A recent story that troops and Defense Department civilians cannot hold security clearances if they invest in companies that legally sell marijuana and cannabis products has turned out to be half baked.
Federal News Radio reported on Feb. 26 that Air Combat Command had sent an email to airmen saying that they could be denied security clearances for owning stock in companies that legally sell pot products, even if they did not chose the stocks themselves.
Alright, so you’re thinking about your long-term financial security. Maybe you’re tired of making the rounds like a MARPAT-clad Oliver Twist, cover in hand, begging for more, please, so you can afford your monthly phone bill and streaming service payment.
Reforming the military’s retirement system is currently a hot topic in our nation’s capital. Both the House and Senate versions of the National Defense Authorization Act include proposals for retirement reform; the joint chiefs have weighed in; and the Department of Defense released a white paper last week outlining its position on the reforms. These proposals consist of two main courses of action: matching Thrift Savings Plan contributions for all service members similar to those available to what civilian government employees receive under the Federal Employee Retirement System, and a reduction in the multiplier used to calculate retirement pay after 20 years.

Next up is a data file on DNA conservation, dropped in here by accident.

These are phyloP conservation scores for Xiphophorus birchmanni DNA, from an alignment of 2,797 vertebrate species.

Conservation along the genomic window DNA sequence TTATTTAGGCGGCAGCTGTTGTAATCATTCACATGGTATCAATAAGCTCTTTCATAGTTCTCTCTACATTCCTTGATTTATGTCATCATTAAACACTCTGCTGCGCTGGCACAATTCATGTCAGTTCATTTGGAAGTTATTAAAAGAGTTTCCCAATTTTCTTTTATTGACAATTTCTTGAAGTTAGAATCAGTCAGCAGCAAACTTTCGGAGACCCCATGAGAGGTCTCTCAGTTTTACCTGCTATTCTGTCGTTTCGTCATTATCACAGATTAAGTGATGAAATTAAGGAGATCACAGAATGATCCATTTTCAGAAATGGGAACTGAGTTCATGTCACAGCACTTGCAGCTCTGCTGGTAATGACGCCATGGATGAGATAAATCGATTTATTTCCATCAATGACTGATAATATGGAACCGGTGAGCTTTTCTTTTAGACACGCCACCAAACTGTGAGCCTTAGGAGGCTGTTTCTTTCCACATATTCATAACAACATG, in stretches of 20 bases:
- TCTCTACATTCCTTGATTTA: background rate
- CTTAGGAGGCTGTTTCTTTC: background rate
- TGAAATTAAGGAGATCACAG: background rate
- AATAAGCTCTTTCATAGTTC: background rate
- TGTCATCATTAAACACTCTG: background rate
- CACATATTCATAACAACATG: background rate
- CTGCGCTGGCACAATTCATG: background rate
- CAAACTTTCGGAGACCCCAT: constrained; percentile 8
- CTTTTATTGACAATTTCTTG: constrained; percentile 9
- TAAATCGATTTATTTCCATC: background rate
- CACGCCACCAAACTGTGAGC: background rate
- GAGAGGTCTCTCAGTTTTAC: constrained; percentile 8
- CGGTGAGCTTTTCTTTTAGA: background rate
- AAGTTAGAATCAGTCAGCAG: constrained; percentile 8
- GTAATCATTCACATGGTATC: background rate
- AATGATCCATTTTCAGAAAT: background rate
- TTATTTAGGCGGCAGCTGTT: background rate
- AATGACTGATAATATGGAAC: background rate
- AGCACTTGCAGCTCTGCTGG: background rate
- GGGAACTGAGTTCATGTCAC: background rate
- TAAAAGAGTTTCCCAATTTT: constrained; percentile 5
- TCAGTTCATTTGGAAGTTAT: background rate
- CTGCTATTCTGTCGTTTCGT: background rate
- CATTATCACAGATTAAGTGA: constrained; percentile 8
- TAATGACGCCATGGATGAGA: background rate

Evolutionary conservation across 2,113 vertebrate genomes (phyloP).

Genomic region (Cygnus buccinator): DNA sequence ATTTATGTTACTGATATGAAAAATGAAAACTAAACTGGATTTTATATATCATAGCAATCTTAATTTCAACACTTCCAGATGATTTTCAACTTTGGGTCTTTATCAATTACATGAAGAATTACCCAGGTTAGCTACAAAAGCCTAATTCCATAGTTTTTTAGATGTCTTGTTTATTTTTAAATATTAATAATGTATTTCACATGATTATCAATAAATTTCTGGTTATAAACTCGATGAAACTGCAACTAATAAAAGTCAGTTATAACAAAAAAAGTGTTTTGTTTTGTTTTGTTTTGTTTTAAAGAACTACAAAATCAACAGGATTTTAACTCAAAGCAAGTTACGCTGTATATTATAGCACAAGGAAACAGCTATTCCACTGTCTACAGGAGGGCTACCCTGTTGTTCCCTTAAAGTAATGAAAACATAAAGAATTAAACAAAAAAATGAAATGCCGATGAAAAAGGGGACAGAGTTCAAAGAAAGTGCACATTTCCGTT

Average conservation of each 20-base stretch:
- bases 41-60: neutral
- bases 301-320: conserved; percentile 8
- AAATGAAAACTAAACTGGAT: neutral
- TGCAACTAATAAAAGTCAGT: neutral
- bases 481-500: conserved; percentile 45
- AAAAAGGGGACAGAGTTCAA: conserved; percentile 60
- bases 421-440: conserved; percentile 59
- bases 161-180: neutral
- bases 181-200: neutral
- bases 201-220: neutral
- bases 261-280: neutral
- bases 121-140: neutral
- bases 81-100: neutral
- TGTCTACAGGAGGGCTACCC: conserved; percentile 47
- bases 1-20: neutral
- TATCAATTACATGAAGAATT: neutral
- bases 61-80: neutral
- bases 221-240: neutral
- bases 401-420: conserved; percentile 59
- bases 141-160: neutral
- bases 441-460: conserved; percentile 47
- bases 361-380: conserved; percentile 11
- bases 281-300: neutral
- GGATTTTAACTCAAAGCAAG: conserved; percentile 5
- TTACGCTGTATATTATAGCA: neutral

If you’ve served more than a few weeks in the Army, odds are you’ve heard the phrase “No more Task Force Smiths!” It refers to a combat operation meant to halt the North Korean advance in the opening days of the Korean War. The North Korean infantry quickly overtook the ill-prepared, outnumbered, and poorly equipped soldiers, resulting in more than 150 casualties. “No more Task Force Smiths” serves as a warning to never send unprepared service members into harm’s way.